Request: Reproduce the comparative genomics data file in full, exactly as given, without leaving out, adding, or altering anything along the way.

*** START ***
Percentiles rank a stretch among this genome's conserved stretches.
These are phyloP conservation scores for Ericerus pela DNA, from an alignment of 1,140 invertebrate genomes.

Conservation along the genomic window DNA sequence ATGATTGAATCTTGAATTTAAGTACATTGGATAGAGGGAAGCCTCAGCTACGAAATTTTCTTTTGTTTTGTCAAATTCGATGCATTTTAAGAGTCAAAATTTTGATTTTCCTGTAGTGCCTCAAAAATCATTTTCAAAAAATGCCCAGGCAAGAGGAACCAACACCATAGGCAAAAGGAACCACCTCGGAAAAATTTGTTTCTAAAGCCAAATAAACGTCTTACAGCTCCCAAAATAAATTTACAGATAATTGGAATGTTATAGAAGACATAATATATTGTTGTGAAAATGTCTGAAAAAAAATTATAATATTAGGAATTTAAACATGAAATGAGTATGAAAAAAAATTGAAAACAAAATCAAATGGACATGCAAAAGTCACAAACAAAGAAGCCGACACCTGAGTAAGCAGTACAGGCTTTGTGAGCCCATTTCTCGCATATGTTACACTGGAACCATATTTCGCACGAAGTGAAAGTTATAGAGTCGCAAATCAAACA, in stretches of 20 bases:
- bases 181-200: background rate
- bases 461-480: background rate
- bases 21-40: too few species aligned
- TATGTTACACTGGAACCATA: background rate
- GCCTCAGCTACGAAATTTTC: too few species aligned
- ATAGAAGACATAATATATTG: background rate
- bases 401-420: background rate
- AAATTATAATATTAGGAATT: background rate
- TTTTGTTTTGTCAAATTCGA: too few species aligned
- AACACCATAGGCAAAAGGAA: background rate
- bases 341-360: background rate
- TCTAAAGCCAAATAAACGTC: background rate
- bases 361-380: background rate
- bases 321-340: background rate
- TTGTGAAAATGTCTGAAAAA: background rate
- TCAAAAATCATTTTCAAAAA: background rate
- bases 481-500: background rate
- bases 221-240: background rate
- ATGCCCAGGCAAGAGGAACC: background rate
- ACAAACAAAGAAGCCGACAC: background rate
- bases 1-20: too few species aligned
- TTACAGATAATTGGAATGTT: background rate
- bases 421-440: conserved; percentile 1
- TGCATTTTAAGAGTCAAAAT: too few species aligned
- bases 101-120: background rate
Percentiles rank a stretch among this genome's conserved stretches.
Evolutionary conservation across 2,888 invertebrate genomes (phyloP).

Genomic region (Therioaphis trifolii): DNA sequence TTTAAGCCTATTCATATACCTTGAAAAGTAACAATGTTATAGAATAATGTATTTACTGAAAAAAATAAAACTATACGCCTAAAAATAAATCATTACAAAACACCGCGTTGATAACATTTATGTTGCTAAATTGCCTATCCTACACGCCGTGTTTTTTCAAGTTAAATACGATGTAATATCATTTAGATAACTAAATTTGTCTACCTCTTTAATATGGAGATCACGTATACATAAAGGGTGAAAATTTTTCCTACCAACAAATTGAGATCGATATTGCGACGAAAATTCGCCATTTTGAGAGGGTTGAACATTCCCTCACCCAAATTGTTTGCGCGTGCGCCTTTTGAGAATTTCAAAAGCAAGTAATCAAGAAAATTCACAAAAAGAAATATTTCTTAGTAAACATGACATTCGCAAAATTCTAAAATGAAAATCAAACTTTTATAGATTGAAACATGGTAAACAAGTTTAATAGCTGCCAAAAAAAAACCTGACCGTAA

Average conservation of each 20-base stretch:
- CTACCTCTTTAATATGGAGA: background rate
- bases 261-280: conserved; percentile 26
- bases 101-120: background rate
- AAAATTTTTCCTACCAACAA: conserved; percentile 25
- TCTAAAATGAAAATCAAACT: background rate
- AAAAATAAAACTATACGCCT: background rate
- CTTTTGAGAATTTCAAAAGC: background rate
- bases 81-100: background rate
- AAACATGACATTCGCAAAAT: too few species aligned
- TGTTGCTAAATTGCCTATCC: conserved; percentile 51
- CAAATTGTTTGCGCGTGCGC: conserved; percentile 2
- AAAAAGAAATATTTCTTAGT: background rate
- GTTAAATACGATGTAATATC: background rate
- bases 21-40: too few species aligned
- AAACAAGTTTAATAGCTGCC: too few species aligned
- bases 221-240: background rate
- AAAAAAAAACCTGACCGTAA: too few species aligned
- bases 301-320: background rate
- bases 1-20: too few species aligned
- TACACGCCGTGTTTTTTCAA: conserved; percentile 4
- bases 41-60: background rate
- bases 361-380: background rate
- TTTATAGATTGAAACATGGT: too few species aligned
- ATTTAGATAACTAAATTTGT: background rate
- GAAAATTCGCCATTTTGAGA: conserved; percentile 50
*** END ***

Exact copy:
Percentiles rank a stretch among this genome's conserved stretches.
These are phyloP conservation scores for Ericerus pela DNA, from an alignment of 1,140 invertebrate genomes.

Conservation along the genomic window DNA sequence ATGATTGAATCTTGAATTTAAGTACATTGGATAGAGGGAAGCCTCAGCTACGAAATTTTCTTTTGTTTTGTCAAATTCGATGCATTTTAAGAGTCAAAATTTTGATTTTCCTGTAGTGCCTCAAAAATCATTTTCAAAAAATGCCCAGGCAAGAGGAACCAACACCATAGGCAAAAGGAACCACCTCGGAAAAATTTGTTTCTAAAGCCAAATAAACGTCTTACAGCTCCCAAAATAAATTTACAGATAATTGGAATGTTATAGAAGACATAATATATTGTTGTGAAAATGTCTGAAAAAAAATTATAATATTAGGAATTTAAACATGAAATGAGTATGAAAAAAAATTGAAAACAAAATCAAATGGACATGCAAAAGTCACAAACAAAGAAGCCGACACCTGAGTAAGCAGTACAGGCTTTGTGAGCCCATTTCTCGCATATGTTACACTGGAACCATATTTCGCACGAAGTGAAAGTTATAGAGTCGCAAATCAAACA, in stretches of 20 bases:
- bases 181-200: background rate
- bases 461-480: background rate
- bases 21-40: too few species aligned
- TATGTTACACTGGAACCATA: background rate
- GCCTCAGCTACGAAATTTTC: too few species aligned
- ATAGAAGACATAATATATTG: background rate
- bases 401-420: background rate
- AAATTATAATATTAGGAATT: background rate
- TTTTGTTTTGTCAAATTCGA: too few species aligned
- AACACCATAGGCAAAAGGAA: background rate
- bases 341-360: background rate
- TCTAAAGCCAAATAAACGTC: background rate
- bases 361-380: background rate
- bases 321-340: background rate
- TTGTGAAAATGTCTGAAAAA: background rate
- TCAAAAATCATTTTCAAAAA: background rate
- bases 481-500: background rate
- bases 221-240: background rate
- ATGCCCAGGCAAGAGGAACC: background rate
- ACAAACAAAGAAGCCGACAC: background rate
- bases 1-20: too few species aligned
- TTACAGATAATTGGAATGTT: background rate
- bases 421-440: conserved; percentile 1
- TGCATTTTAAGAGTCAAAAT: too few species aligned
- bases 101-120: background rate
Percentiles rank a stretch among this genome's conserved stretches.
Evolutionary conservation across 2,888 invertebrate genomes (phyloP).

Genomic region (Therioaphis trifolii): DNA sequence TTTAAGCCTATTCATATACCTTGAAAAGTAACAATGTTATAGAATAATGTATTTACTGAAAAAAATAAAACTATACGCCTAAAAATAAATCATTACAAAACACCGCGTTGATAACATTTATGTTGCTAAATTGCCTATCCTACACGCCGTGTTTTTTCAAGTTAAATACGATGTAATATCATTTAGATAACTAAATTTGTCTACCTCTTTAATATGGAGATCACGTATACATAAAGGGTGAAAATTTTTCCTACCAACAAATTGAGATCGATATTGCGACGAAAATTCGCCATTTTGAGAGGGTTGAACATTCCCTCACCCAAATTGTTTGCGCGTGCGCCTTTTGAGAATTTCAAAAGCAAGTAATCAAGAAAATTCACAAAAAGAAATATTTCTTAGTAAACATGACATTCGCAAAATTCTAAAATGAAAATCAAACTTTTATAGATTGAAACATGGTAAACAAGTTTAATAGCTGCCAAAAAAAAACCTGACCGTAA

Average conservation of each 20-base stretch:
- CTACCTCTTTAATATGGAGA: background rate
- bases 261-280: conserved; percentile 26
- bases 101-120: background rate
- AAAATTTTTCCTACCAACAA: conserved; percentile 25
- TCTAAAATGAAAATCAAACT: background rate
- AAAAATAAAACTATACGCCT: background rate
- CTTTTGAGAATTTCAAAAGC: background rate
- bases 81-100: background rate
- AAACATGACATTCGCAAAAT: too few species aligned
- TGTTGCTAAATTGCCTATCC: conserved; percentile 51
- CAAATTGTTTGCGCGTGCGC: conserved; percentile 2
- AAAAAGAAATATTTCTTAGT: background rate
- GTTAAATACGATGTAATATC: background rate
- bases 21-40: too few species aligned
- AAACAAGTTTAATAGCTGCC: too few species aligned
- bases 221-240: background rate
- AAAAAAAAACCTGACCGTAA: too few species aligned
- bases 301-320: background rate
- bases 1-20: too few species aligned
- TACACGCCGTGTTTTTTCAA: conserved; percentile 4
- bases 41-60: background rate
- bases 361-380: background rate
- TTTATAGATTGAAACATGGT: too few species aligned
- ATTTAGATAACTAAATTTGT: background rate
- GAAAATTCGCCATTTTGAGA: conserved; percentile 50